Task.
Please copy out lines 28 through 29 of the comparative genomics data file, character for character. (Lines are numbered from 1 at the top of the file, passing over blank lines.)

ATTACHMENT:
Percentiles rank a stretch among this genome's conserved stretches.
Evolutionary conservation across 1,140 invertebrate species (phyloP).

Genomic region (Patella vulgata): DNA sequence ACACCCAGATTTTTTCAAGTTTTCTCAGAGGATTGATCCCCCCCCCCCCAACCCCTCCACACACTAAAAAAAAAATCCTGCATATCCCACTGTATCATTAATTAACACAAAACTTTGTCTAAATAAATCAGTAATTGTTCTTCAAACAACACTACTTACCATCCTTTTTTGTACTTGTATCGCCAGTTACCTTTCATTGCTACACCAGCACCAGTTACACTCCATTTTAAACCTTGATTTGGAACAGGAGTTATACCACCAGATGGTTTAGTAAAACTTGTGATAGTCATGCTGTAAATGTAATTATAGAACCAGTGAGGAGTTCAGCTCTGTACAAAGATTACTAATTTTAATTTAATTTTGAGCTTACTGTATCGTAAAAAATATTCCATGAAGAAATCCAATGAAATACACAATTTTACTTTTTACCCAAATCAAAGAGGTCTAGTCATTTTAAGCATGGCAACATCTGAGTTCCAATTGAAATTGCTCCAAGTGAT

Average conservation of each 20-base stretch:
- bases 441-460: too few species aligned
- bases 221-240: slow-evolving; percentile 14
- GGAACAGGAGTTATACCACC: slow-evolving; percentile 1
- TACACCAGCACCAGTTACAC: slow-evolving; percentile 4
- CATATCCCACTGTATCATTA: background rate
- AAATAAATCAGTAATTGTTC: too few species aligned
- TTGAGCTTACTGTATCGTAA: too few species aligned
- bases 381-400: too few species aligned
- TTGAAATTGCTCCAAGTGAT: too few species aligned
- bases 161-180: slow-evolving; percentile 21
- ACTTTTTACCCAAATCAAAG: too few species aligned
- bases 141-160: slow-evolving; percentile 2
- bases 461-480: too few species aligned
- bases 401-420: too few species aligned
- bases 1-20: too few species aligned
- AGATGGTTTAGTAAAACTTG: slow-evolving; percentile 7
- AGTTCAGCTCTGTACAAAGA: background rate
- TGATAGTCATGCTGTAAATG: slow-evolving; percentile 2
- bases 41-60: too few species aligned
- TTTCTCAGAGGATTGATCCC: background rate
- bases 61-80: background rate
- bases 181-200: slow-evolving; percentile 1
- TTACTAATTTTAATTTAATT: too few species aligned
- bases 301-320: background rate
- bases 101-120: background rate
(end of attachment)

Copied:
- bases 301-320: background rate
- bases 101-120: background rate